ETA: I can't spell today.
Last edited by Anonymous User on Wed Feb 08, 2017 1:05 pm, edited 4 times in total.

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Re: When does it make sense to send a thank you email?

Postby JenDarby » Wed Feb 08, 2017 1:00 pm

rpupkin wrote:
RaceJudicata wrote:I'll take one example.

We all know that it's not going to happen. Seriously, what is the deal with the pro-thank-you-note faction? Why do arguments in favor of thank-you notes so often take the form of anonymous posting, sock-puppeting, and/or making things up?

I hate the concept of sending thank you emails and never did for firm interviews. It's seems desperate and awkward when you're ideally looking to be a professional equal in the office.

That being said I sent them for my current in-house fund position, though they were less "thank you" and more "it was great talking to you, I'll definitely check out [random shared hobby], etc." I received immediate responses from the managing partners that led to a few back and forths, and a second interview and offer later that week.

Basically I wouldn't and didn't send thank you emails for generic interviewing tons of people to fill a basic position scenarios. If I look to move to a smaller, fit oriented office setting again I would send follow up emails if I had anything personal to say.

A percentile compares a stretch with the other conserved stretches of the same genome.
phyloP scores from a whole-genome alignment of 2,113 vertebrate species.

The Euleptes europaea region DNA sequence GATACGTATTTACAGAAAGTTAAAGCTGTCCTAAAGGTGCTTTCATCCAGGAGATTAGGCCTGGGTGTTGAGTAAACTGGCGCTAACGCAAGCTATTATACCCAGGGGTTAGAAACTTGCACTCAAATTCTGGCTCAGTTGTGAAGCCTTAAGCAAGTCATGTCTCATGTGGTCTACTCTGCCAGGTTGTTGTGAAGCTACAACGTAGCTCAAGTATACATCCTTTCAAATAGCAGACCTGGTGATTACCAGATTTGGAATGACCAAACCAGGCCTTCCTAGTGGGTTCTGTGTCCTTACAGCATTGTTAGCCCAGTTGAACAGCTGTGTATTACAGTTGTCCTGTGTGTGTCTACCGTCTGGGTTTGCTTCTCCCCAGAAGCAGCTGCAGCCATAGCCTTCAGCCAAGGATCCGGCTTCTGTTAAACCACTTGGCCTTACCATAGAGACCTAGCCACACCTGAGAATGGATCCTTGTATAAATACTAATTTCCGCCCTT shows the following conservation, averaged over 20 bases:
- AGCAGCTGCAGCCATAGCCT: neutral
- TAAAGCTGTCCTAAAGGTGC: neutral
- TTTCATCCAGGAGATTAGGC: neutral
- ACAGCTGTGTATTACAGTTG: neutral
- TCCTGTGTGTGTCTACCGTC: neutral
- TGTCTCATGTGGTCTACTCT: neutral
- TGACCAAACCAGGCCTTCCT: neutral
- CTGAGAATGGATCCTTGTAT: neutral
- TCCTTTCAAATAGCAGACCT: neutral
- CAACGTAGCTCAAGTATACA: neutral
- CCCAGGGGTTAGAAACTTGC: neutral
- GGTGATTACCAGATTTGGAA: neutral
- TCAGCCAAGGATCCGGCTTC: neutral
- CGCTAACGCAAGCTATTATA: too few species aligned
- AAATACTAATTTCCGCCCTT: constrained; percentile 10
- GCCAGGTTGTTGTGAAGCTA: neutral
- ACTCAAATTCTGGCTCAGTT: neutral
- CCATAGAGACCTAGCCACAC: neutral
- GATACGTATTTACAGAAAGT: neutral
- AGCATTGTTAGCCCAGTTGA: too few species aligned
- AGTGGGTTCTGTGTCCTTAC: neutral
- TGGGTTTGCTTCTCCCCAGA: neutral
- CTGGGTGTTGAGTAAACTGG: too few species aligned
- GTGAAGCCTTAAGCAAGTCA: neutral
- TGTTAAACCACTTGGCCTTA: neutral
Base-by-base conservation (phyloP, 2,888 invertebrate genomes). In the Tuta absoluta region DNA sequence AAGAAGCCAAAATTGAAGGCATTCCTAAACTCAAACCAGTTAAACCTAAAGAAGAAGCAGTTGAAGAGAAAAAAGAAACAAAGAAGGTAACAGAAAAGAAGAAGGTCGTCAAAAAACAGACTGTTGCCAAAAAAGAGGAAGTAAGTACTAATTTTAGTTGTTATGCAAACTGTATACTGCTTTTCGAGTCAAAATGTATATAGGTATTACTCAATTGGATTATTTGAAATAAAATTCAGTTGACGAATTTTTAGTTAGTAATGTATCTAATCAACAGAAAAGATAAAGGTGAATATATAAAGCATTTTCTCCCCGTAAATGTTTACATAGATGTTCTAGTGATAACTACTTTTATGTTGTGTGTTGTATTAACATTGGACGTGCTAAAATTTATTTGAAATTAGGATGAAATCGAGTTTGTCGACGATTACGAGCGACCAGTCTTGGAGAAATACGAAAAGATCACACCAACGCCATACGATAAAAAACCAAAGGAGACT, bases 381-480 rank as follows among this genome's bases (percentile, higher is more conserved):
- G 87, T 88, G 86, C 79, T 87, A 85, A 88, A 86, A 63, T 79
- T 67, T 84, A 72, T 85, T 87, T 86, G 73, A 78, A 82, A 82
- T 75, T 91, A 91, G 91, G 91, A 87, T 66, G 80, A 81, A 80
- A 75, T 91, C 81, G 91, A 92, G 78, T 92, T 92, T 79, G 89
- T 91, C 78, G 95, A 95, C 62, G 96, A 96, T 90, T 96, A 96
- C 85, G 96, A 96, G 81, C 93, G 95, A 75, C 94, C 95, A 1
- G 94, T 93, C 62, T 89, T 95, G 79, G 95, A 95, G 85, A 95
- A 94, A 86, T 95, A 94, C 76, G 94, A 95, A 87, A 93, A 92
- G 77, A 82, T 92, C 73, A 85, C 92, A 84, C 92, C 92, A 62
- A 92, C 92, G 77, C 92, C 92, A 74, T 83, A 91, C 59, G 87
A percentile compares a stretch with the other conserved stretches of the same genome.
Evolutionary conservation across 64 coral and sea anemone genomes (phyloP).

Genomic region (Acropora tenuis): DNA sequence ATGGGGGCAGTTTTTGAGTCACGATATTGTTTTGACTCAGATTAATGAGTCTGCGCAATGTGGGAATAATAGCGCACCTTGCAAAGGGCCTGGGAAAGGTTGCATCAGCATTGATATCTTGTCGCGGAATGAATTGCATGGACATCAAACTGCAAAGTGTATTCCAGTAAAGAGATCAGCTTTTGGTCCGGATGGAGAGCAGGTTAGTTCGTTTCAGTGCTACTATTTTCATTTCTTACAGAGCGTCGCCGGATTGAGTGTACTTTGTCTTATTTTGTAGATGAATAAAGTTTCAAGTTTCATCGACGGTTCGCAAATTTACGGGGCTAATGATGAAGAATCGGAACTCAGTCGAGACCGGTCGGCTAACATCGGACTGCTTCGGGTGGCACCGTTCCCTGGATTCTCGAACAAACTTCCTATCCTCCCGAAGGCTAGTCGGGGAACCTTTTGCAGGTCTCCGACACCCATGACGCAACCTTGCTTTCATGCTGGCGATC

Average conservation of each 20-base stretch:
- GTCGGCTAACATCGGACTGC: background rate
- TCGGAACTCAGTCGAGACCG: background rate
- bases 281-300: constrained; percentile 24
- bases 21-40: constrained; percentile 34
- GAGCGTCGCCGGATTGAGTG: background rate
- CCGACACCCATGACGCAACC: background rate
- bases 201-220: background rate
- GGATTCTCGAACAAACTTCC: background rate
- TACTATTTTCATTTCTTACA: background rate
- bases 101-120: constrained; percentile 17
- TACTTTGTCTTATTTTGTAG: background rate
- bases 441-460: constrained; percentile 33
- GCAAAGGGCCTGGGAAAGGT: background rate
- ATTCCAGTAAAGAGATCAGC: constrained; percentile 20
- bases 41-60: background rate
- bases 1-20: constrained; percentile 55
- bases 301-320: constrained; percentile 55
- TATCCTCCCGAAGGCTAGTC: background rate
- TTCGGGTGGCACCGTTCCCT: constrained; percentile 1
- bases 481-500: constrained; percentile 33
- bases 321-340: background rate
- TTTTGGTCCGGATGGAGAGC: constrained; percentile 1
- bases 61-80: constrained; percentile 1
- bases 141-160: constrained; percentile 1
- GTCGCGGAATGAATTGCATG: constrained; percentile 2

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Re: When does it make sense to send a thank you email?

Postby lavarman84 » Wed Feb 08, 2017 1:31 pm

rpupkin wrote:
RaceJudicata wrote:I'll take one example.

We all know that it's not going to happen. Seriously, what is the deal with the pro-thank-you-note faction? Why do arguments in favor of thank-you notes so often take the form of anonymous posting, sock-puppeting, and/or making things up?


I'm in favor of sending thank you notes. I do it because I don't see it hurting me at all. The chances of it helping depend on the person. Down here in the South, it probably means more than it does in the North.(especially for small and mid law firms)

You can doubt my stories, but I've had more than one successful partner talk about how much it irritates them that people don't send thank you notes anymore.

I'd be less inclined to send a thank you note if I were interviewing with a large law firm in New York. But if I were interviewing with a mid-sized law firm in the South? Yep, I'm sending thank you notes.

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Re: When does it make sense to send a thank you email?

Postby Anonymous User » Wed Feb 08, 2017 2:57 pm

Maybe it's because I am southern as well but it just seems like common etiquette and good manners to thank people for their time. I mean you're meeting with busy partners and associates to just talk about yourself. I don't think they are necessary but I also don't think they can hurt you.

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Re: When does it make sense to send a thank you email?